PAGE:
3
$\begingroup$

I'm thinking of something similar to the liquid used in the classic dipping birds. Temperature differential in two "bulbs" at each end of a tube should cause vapor to expand and push liquid to the top, shifting the weight and tipping it. The closer to room temperature the boiling point is, the better. Thanks.

$\endgroup$
  • 5
    $\begingroup$ Dichloromethane $\endgroup$ – MaxW May 3 at 14:56
  • $\begingroup$ Dichloromethane is a carcinogen and liver toxin (if this is for schools). If you want to be green, try "A dunking bird of the second kind". It just uses water and patience. Published in American Journal of Physics: aapt.scitation.org/doi/10.1119/1.1703543 $\endgroup$ – M. Farooq May 3 at 15:10
  • $\begingroup$ @M.Farooq It's suspected to be carcenogenic. And not very badly, because with its widespread use, one would know, otherwise. $\endgroup$ – Karl May 3 at 19:11
  • $\begingroup$ Benzene is present in fuels, and it is a known human carcinogen. Widespread use does not guarantee safety (standards change all the time). If you talk to an old timer, they always say that they used benzene freely in labs. Not anymore. Organic chemists use DCM all the time and work with worse substances. Still they live very long or sometimes quite short. I would avoid volatile halogenated materials in general because they are quite bad for the liver even if they are suspected carcinogens. $\endgroup$ – M. Farooq May 3 at 21:52
  • $\begingroup$ Dichloromethane is surely toxic. While it can be acceptable for our columns I would not use it for demonstration aimed to general audience nor in a general class activity. $\endgroup$ – Alchimista May 4 at 6:31
9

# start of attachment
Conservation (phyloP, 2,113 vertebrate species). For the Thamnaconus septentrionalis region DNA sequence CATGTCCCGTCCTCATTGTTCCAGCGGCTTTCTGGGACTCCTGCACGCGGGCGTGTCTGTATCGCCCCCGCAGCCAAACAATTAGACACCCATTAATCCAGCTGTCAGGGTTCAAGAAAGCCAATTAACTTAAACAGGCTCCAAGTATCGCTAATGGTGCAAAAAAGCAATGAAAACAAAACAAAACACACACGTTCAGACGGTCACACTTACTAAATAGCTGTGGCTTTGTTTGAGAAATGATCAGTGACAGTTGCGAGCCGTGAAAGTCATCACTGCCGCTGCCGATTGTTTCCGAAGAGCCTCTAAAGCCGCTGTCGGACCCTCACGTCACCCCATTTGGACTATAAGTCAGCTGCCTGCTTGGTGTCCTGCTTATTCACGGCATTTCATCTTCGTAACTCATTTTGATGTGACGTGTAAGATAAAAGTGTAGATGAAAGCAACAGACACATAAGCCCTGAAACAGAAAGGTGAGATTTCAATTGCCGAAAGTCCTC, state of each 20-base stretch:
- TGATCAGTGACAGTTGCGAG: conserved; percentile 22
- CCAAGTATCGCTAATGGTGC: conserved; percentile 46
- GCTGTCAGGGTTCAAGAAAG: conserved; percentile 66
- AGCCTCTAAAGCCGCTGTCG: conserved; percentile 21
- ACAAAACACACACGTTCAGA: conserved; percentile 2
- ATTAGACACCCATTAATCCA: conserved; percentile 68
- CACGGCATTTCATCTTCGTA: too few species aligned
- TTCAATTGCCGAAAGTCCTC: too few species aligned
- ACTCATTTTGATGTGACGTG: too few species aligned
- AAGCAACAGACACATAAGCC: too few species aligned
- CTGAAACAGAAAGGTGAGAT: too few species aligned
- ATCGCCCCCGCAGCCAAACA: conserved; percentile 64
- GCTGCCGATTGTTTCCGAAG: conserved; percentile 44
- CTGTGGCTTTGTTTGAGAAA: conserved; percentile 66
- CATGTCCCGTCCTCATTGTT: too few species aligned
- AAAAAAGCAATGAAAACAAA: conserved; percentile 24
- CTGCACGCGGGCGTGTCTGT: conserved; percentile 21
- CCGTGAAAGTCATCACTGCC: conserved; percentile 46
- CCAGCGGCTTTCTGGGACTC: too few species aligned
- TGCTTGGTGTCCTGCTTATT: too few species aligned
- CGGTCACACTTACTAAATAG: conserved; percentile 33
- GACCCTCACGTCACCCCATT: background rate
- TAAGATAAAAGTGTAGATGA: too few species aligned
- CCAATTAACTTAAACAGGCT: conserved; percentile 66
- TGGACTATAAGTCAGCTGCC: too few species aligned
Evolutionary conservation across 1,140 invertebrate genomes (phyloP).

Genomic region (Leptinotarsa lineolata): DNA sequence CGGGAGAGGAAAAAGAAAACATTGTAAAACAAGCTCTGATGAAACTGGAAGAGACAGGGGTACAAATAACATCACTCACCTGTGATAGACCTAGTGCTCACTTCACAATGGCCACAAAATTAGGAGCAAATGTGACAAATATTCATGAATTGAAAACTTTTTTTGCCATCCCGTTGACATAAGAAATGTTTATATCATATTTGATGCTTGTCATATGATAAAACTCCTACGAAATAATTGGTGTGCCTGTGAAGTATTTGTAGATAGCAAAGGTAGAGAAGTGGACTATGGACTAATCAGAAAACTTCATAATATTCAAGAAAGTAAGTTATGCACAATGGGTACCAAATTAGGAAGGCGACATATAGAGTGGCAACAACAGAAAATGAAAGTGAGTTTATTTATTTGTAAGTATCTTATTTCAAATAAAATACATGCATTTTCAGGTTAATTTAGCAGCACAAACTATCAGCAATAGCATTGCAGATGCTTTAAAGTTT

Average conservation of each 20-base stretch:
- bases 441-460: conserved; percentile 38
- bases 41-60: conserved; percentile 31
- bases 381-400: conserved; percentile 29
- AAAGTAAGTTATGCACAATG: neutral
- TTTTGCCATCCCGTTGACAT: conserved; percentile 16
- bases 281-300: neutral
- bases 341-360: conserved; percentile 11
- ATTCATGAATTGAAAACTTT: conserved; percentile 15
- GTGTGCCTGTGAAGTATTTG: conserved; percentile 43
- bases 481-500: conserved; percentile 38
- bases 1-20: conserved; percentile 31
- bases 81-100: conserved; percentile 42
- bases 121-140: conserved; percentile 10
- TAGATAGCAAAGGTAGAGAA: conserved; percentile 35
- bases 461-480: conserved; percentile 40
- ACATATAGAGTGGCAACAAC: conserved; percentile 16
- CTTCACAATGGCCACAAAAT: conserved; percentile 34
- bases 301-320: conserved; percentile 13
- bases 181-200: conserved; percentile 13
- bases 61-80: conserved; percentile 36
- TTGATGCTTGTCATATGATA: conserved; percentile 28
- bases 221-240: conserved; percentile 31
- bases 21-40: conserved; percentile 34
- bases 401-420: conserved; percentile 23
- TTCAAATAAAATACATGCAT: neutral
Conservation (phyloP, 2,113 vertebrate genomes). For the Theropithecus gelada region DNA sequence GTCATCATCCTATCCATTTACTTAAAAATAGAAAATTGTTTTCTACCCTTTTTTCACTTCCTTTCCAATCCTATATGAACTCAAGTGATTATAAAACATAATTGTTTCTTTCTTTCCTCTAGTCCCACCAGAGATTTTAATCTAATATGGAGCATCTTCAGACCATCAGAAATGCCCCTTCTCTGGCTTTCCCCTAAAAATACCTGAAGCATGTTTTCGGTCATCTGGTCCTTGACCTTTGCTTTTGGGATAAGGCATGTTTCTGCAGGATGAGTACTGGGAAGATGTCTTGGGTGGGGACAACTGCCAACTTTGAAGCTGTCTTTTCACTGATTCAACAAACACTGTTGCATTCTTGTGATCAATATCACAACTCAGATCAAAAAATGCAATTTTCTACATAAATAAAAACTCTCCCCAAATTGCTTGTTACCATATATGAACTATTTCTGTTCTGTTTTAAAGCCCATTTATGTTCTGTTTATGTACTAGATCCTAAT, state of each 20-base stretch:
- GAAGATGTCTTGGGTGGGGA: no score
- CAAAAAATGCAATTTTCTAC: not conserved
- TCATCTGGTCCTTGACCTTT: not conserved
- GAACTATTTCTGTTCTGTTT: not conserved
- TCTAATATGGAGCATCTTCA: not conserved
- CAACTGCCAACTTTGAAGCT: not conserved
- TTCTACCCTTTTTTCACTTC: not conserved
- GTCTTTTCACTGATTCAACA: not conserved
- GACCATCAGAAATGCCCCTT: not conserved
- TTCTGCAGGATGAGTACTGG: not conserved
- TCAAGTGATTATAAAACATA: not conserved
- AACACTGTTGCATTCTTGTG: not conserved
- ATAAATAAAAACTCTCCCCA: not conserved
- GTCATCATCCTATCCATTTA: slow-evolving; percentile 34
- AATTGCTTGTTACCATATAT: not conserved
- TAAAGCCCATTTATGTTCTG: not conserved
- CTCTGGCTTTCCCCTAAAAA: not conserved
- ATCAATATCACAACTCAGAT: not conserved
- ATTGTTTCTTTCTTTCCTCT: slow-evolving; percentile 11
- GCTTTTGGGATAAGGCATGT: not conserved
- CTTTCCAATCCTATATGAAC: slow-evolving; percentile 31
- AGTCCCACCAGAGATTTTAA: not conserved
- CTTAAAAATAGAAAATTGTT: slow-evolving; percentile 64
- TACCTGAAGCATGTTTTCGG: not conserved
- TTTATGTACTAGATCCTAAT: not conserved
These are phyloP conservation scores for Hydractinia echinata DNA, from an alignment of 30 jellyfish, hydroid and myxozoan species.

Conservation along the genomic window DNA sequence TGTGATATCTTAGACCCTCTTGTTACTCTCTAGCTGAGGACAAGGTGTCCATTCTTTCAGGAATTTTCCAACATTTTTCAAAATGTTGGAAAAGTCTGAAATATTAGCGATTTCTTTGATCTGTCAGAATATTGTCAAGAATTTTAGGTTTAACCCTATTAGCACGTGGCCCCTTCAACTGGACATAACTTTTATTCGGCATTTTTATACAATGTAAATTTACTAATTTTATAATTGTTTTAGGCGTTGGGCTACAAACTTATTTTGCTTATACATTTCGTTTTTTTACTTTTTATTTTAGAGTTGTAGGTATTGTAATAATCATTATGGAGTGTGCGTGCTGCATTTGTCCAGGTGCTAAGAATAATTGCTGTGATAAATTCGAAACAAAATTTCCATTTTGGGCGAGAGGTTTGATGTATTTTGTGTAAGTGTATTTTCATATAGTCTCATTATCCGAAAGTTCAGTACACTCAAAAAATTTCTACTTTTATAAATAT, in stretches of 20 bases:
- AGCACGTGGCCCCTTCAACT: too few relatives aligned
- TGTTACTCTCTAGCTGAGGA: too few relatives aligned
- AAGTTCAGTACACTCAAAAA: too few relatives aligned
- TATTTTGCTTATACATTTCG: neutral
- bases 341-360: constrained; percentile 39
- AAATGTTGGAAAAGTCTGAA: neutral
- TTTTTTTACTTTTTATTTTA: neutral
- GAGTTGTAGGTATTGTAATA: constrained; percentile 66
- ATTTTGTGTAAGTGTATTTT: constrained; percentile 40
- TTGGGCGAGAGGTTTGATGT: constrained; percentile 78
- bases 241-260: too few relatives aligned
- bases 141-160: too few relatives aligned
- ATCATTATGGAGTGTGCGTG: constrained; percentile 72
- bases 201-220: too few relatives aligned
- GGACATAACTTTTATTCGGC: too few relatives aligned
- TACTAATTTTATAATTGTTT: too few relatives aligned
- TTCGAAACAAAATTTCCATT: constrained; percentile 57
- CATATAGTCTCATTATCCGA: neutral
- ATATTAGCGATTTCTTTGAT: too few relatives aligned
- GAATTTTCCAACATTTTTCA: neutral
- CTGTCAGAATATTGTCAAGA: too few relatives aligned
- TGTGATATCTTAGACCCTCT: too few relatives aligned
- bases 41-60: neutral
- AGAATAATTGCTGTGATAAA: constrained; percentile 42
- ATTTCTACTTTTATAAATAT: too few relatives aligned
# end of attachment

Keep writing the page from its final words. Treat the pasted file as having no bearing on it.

$\begingroup$

Yes, there are lots. Start with Wikipedia's list of refrigerants; while it doesn't call out flammability, any fully-halogenated compounds will be effectively non-flammable. Trichlorofluoromethane has a standard boiling point just above standard room temperature.

You didn't say anything about pressure in your question. If you don't mind pressures higher than one standard atmosphere, and don't mind toxicity, candidates like ammonia, sulfur dioxide, and chlorine come into play. If you don't mind low pressure, you could even use water, although it might freeze as it boils off.

$\endgroup$
  • $\begingroup$ Don't forget bromine $\endgroup$ – A.K. May 3 at 19:18
  • $\begingroup$ @A.K. He's the rugged guy in Lord of the Rings who gets shot up with arrows, right? $\endgroup$ – David Richerby May 3 at 22:59
  • $\begingroup$ I suppose the higher the pressure the faster the whole sequence would progress, so lets says as high a pressure as is reasonable. $\endgroup$ – Devon Hansen May 5 at 3:07
  • $\begingroup$ Can you tell us more about your safety constraints (flammability, pressure limits)? HFC-134a (1,1,1,2-Tetrafluoroethane) has a room-temperature vapor pressure between 4 and 5 atmospheres, maybe 25%-60% higher than the pressure in a full two-liter soda bottle. $\endgroup$ – jeffB May 5 at 14:26
  • $\begingroup$ The higher the pressure the better. A higher pressure differential at as little of a temperature difference would be best. It should be able to hold at least 10 atm. Flammability isn't a huge concern. It will all be inside a sealed system. It's just a bit easier and safer to work with in general. $\endgroup$ – Devon Hansen May 9 at 14:22

Your Answer

By clicking “Post Your Answer”, you agree to our terms of service, privacy policy and cookie policy

Not the answer you're looking for? Browse other questions tagged or ask your own question.